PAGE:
(By J Chapman) Radio again is enjoying a renaissance. We are experiencing this in spite of ever-increasing competition, new audio delivery systems, and continually emerging technologies that all compete for our listeners’ time. Last week, 92% of adults listened to free over-the air-radio. People listened and we are thriving because radio continues to be omnipresent. The delivery of our product via the FM band is the single most important factor in our continued success. Accordingly we need to protect it.
Last week, John Garziglia wrote an opinion piece in Radio Ink about what he called an “interference conundrum.” John is a friend whom I respect, and I also greatly appreciate his work in advancing the uses of translators. There is no “conundrum.” After reading his column he and I will not go hiking backwoods anytime soon unless I have possession of the map and compass. Citing an interference complaint that Woof Boom Radio has in front of the commission, Garziglia characterized our station, WMXQ, as making claims against an Emmis-owned translator – letting the reader infer it was a distant 80 miles away. While WMXQ is experiencing interference from the translator, and we did submit upwards of 70 listener complaints, WMXQ is actually less than 45 miles away from the Emmis translator. The town of Anderson (the location of most of the 70 listener complaints) is only 23 miles from our tower and 25 miles from the Emmis tower. People in Anderson can’t hear WMXQ from our Anderson Mounds Mall Studios and they couldn’t hear the 4th of July Anderson Fireworks that we synchronized to our music due to translator interference.
Woof Boom’s perspective is this: Emmis made a commitment to stop the interference. Recently they requested a license modification and the FCC granted the application. They are turning their power down to two watts, pointing their antenna away from Anderson, and they are doing it within four weeks. The people in Anderson will have WMXQ back. Getting WMXQ back into Anderson has been the outcome we have always been seeking.
Notwithstanding our situation above, there is a much bigger story of consequence for radio.
The AM revitalization effort initiated by Chairman Pai is significant not just for AM but for all of radio’s future. The FCC staff did a good job last year in rolling it out in a timely (fast) manner. Seeing a governmental agency respond in lighting speed was great relief to thousands of broadcasters. With anything this big there are always some “bumps” and there were. Some of those bumps were when an applicant filed for a translator license using engineering that is permitted (74.1204) but causes interference (74.1203) in the real world. If you are going to operate a translator, it’s essential it is done under both rule sections. Of the translator interference complaints that are in front of the Commission right now, there are a number that fall within this category. The concept of translator licenses being not only GRANTABLE but SURVIVABLE, written by Consulting Engineer, Jeremy Ruck, in last month’s Radio Magazine is a must read for anyone considering buying or investing in a translator.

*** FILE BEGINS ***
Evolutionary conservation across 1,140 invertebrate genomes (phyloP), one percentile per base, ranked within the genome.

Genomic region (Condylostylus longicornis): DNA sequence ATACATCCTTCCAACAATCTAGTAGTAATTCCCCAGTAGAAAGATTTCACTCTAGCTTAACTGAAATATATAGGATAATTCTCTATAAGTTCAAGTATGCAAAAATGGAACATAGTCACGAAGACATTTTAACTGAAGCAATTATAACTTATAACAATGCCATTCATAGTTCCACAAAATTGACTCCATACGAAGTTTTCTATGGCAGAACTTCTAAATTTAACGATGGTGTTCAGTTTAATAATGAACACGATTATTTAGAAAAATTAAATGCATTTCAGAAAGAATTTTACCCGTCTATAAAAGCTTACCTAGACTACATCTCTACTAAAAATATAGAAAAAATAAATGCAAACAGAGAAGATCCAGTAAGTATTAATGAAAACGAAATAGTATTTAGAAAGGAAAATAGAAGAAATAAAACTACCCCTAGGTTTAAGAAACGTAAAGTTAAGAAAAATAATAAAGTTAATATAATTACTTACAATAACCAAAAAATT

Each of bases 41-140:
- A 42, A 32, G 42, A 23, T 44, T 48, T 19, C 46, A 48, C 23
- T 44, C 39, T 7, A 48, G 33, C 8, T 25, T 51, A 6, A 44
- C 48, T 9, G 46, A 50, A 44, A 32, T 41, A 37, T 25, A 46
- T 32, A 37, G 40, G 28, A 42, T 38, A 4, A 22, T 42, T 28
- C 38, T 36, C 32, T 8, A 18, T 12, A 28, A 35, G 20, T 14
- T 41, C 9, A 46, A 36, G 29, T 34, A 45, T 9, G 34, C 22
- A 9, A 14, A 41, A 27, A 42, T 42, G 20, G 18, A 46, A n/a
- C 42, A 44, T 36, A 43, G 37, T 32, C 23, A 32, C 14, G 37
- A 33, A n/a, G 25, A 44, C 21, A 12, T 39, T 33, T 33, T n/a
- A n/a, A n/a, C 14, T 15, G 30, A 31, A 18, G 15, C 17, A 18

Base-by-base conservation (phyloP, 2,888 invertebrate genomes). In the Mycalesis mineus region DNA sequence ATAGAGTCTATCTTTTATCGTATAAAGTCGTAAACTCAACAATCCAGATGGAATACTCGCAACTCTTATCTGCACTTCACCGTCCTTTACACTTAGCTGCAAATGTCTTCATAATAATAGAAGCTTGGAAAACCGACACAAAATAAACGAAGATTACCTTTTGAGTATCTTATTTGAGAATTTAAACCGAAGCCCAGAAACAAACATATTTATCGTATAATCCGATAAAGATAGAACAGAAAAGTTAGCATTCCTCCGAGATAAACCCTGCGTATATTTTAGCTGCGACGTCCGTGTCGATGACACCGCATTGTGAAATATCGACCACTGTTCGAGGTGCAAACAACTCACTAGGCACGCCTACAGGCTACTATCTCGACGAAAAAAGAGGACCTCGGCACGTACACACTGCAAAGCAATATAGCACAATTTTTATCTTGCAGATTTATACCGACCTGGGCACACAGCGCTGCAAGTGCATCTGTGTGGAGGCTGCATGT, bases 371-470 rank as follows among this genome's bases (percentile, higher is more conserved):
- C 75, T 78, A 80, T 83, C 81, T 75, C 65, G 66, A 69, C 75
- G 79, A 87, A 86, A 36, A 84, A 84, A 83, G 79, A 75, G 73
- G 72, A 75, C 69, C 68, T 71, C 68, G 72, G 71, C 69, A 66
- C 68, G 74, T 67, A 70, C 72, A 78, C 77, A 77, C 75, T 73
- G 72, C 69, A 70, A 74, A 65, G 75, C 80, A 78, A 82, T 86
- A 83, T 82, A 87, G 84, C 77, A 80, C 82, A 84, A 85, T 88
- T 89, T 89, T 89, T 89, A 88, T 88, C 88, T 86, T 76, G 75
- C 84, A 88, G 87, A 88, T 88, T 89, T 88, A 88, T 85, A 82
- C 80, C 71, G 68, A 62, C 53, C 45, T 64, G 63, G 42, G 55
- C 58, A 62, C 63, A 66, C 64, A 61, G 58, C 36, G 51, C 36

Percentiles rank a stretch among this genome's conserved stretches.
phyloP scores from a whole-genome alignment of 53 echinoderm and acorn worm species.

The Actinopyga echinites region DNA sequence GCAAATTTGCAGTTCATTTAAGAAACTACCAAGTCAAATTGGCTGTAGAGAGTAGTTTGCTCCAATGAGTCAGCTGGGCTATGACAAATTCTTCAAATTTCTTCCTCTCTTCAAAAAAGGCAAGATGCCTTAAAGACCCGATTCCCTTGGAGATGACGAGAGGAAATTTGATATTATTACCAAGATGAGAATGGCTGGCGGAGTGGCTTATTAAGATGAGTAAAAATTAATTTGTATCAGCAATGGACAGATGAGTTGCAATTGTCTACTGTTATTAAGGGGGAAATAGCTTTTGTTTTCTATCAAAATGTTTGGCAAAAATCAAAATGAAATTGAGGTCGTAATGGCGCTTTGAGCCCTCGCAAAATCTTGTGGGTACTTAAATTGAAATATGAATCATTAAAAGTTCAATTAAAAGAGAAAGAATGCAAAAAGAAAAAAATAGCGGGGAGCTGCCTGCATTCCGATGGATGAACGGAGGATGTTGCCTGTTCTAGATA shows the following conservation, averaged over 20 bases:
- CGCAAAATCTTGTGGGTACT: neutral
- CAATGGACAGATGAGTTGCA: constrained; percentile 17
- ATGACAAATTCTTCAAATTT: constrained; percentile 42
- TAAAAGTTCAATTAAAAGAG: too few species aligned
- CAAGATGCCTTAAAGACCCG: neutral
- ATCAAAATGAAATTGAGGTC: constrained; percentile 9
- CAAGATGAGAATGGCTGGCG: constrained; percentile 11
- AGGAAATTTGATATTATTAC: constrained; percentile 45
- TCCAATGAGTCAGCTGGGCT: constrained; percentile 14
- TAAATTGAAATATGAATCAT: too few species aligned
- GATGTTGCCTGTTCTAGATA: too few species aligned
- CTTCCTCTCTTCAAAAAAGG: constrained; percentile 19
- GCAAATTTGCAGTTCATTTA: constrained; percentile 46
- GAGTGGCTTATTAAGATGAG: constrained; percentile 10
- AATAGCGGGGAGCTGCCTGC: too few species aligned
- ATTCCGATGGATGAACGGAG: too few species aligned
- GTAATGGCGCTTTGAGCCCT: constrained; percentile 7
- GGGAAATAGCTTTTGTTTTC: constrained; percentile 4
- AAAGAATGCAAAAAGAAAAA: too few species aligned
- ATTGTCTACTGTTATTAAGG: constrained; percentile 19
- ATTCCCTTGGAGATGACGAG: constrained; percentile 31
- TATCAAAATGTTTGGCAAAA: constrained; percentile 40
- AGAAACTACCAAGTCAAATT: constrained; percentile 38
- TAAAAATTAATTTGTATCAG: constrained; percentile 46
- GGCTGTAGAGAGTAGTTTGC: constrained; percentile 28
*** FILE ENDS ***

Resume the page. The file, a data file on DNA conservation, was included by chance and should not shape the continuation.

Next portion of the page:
In this instance, and especially true in Indiana, the Emmis W228CX antenna stands tall at 866 feet. Between the Emmis antenna and Anderson is flat farmland planted with corn – nothing to prevent a good signal from traveling long distances. In this case, it means knocking a primary service out of a community where it has served listeners for 30+ years.
A translator is a second service – meaning it can’t interfere with a fully licensed primary service station. The management of our FM spectrum is not an easy task; the FCC is doing a good job of overseeing it but with 15,000 radio stations, the Commission also needs broadcasters to work together when an initiative as big as the AM revitalization takes place. Woof Boom owns and has engineered three translators – each time we have worked to comply with both sections of the FCC rules. We’ve made big investments in translators and it is important to us that our investments remain survivable.
Soon there will be more translators. The next phase of the AM revitalization offers an opportunity in 2017 for some AM operators who don’t yet have a translator to obtain one. Already there are a number of primary stations like WMXQ receiving interference from translators. It is important for all broadcasters to responsibly protect our most valuable asset – the integrity of the limited spectrum space. AM revitalization was necessary as the AM band became compromised over the years. To those who are calling for a relaxing of the translator interference requirements, consider, the FM spectrum is finite and if it gets compromised it will be impossible to get it back. Radio faces more competition than ever and continues to thrive. We prosper because we remain ubiquitous with our delivery on the FM band. Above all else we need to protect it.
For additional background info, the Commission rules that speak to the (1) Grantability of a Translator can be found under 47 CFR Section 74.1204, and (2) Translator Survivability is found at 47 CFR Section 74.1203. Jeremy Ruck’s article can be found HERE.
J Chapman is the President of Woof Boom Radio, a locally based broadcaster that owns and operates six stations in East Central Indiana. He can be reached at firstname.lastname@example.org